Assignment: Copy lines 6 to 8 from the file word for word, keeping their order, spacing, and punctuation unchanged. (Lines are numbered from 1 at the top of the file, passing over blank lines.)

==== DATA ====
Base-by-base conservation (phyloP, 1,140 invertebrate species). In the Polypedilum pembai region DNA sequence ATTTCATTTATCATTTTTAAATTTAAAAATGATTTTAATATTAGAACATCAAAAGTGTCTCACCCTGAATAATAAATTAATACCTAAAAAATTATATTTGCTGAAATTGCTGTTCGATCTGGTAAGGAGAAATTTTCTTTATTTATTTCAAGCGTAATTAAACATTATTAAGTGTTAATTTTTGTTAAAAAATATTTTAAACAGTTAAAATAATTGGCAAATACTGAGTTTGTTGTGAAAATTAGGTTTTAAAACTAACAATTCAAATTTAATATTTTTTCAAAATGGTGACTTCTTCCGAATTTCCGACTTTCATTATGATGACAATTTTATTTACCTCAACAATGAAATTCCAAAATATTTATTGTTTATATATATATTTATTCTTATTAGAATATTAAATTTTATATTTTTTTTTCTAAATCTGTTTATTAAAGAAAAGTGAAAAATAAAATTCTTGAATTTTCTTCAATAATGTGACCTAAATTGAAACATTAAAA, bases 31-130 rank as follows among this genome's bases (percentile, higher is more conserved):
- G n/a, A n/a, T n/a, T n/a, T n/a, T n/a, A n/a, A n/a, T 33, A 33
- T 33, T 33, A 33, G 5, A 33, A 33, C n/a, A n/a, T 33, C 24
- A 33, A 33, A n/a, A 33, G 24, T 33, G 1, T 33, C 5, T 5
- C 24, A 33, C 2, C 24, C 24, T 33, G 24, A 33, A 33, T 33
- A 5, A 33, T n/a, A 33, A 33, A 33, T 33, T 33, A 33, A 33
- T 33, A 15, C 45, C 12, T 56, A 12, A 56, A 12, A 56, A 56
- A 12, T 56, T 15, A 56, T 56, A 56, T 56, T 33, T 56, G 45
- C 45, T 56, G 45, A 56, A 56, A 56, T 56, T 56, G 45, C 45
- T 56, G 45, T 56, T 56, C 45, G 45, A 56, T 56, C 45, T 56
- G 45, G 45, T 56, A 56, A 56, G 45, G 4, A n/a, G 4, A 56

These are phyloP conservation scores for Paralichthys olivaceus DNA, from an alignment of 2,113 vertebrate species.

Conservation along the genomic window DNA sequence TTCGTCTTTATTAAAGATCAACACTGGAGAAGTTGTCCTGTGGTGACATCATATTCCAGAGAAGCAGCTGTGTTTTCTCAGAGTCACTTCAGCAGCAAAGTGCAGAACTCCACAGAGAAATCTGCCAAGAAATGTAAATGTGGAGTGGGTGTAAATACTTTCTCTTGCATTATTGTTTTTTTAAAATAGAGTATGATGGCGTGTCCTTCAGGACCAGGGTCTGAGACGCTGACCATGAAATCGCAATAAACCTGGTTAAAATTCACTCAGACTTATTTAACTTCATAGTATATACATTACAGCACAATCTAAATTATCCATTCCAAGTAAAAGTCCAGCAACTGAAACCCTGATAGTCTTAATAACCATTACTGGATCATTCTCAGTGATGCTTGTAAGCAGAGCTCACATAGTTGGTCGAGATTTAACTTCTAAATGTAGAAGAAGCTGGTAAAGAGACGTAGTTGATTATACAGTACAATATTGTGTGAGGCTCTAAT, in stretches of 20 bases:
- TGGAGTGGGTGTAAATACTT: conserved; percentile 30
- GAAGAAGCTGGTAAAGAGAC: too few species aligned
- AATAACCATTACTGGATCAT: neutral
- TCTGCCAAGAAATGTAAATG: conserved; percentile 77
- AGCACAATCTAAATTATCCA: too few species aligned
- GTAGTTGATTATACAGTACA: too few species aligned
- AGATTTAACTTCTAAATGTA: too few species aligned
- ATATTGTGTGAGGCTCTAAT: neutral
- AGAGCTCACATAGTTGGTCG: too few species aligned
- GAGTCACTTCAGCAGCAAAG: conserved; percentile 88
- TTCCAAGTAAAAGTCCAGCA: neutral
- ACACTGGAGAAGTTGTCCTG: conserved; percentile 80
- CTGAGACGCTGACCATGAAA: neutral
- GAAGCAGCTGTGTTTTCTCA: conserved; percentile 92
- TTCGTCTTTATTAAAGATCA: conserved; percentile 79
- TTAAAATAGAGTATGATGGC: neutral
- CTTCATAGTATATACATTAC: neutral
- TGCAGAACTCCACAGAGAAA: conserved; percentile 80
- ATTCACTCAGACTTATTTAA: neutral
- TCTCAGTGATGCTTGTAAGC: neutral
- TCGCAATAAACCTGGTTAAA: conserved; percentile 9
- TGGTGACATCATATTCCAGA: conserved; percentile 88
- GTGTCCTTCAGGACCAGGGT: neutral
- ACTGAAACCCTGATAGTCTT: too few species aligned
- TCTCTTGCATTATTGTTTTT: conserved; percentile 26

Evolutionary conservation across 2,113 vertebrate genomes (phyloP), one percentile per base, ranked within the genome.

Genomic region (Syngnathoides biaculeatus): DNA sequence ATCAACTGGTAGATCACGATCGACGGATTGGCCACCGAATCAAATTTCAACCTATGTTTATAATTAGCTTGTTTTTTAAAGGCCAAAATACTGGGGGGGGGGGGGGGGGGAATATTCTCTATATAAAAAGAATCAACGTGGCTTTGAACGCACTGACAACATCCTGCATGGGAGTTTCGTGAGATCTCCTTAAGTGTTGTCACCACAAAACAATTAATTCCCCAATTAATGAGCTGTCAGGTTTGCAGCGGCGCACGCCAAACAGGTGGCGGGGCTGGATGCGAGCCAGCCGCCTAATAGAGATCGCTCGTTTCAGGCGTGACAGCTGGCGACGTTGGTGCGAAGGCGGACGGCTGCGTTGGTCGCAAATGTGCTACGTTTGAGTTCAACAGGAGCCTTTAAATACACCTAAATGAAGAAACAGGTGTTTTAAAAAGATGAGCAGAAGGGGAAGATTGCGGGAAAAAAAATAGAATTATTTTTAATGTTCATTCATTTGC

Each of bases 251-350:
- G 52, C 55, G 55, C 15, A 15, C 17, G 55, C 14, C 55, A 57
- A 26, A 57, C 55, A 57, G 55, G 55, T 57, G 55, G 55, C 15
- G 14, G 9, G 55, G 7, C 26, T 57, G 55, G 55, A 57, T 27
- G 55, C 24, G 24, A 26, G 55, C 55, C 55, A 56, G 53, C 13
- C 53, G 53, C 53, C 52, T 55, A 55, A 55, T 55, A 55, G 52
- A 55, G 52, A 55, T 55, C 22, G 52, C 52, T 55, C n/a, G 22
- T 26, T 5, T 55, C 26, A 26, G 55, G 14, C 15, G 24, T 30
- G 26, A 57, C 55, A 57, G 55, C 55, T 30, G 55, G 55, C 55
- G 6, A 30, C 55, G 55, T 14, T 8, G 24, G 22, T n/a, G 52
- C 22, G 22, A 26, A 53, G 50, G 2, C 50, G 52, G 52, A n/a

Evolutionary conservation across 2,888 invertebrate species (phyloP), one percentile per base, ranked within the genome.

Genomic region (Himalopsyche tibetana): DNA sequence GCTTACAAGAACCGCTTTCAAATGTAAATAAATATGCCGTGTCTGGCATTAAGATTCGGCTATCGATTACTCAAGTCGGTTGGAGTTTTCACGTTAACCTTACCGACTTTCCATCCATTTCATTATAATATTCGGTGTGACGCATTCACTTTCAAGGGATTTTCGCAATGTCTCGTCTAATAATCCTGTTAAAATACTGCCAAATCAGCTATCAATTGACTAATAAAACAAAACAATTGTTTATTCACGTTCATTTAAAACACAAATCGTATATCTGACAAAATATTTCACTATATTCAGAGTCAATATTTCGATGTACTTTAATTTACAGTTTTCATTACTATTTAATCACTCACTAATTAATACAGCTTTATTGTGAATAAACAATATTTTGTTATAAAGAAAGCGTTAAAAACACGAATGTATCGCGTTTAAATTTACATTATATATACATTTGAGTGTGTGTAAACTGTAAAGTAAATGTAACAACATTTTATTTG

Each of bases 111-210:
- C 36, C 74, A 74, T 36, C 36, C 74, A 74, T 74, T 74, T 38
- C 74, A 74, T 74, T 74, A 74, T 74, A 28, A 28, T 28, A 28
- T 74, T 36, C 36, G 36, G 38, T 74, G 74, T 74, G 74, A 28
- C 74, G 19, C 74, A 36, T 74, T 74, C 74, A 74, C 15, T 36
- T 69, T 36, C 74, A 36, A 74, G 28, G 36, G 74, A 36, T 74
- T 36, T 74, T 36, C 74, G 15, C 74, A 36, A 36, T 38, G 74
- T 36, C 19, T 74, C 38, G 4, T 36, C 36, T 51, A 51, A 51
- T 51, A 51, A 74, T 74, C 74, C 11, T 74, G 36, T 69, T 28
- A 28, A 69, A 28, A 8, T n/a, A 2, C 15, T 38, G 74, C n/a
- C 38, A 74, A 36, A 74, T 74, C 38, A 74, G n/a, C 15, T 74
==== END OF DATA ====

- A 5, A 33, T n/a, A 33, A 33, A 33, T 33, T 33, A 33, A 33
- T 33, A 15, C 45, C 12, T 56, A 12, A 56, A 12, A 56, A 56
- A 12, T 56, T 15, A 56, T 56, A 56, T 56, T 33, T 56, G 45